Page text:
The World Famous, Crackers?

Review in Issue 19-1 | Spring 2007

We were shut into a doughnut-shaped pen ringing a central platform. The lights went off, music started up – you know the kind: weird mixed beats with vocal samples (sinister vocal samples) overlaid – and the central platform started to rise up, lifting a white canvas banner, onto which was projected a slowly rising fuse. I am not 100 percent sure of the chronology of what happened after that. There were fireworks in the middle; there were fireworks behind and all around the outer edge of the crowd, arcing inwards so that sometimes you were enclosed by a dome of brilliant light; there was a woman in black clothes edged with what might have been tinsel who made strange humming noises and exhorted the audience to do the same in order to invoke fireworks; at some point burning wicker men appeared and exploded, then came alive and started walking through the crowd; there was so much smoke you couldn’t see the sky; it rained firework debris.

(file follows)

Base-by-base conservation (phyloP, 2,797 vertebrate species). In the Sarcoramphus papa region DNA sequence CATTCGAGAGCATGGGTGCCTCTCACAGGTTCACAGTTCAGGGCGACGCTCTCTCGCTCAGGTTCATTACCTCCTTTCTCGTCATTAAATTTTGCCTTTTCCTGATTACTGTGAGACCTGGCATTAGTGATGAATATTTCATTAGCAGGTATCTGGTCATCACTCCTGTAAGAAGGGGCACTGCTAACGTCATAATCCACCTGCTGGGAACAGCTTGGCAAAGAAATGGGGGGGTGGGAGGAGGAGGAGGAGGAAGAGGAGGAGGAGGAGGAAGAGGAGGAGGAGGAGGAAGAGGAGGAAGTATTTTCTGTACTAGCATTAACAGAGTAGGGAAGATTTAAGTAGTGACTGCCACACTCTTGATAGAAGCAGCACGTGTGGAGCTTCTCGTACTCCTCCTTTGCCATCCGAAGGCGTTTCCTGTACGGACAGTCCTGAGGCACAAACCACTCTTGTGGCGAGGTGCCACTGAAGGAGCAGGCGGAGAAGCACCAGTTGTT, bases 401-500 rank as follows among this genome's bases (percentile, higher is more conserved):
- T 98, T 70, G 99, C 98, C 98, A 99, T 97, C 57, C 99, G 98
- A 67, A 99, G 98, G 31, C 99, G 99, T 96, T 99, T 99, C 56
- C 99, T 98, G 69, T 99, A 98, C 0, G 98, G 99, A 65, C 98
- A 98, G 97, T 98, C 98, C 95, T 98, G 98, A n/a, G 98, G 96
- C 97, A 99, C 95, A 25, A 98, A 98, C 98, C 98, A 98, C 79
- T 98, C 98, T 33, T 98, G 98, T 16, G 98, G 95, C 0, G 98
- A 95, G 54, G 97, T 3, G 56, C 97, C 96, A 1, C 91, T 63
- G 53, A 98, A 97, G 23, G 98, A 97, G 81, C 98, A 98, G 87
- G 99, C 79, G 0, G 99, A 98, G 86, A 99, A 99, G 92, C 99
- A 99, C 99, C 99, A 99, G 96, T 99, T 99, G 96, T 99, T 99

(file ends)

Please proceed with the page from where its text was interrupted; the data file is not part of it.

Was it theatre? Probably not – something can be theatrical without being theatre. There was a short film at the beginning, mixing animation with what looked like footage of the London Tube bombings, and I don’t think it had any place there. Not that it mattered. It was soon forgotten, and at the end of the show a boy in front of me turned to his mother and said, ‘That was magnificent.’ He was about ten, and you could tell the word was at the very top of his personal vocabulary.

Presenting Artists

Dunorlan Park

Date Seen
  1. Sep 2006

This article in the magazine

Issue 19-1
p. 30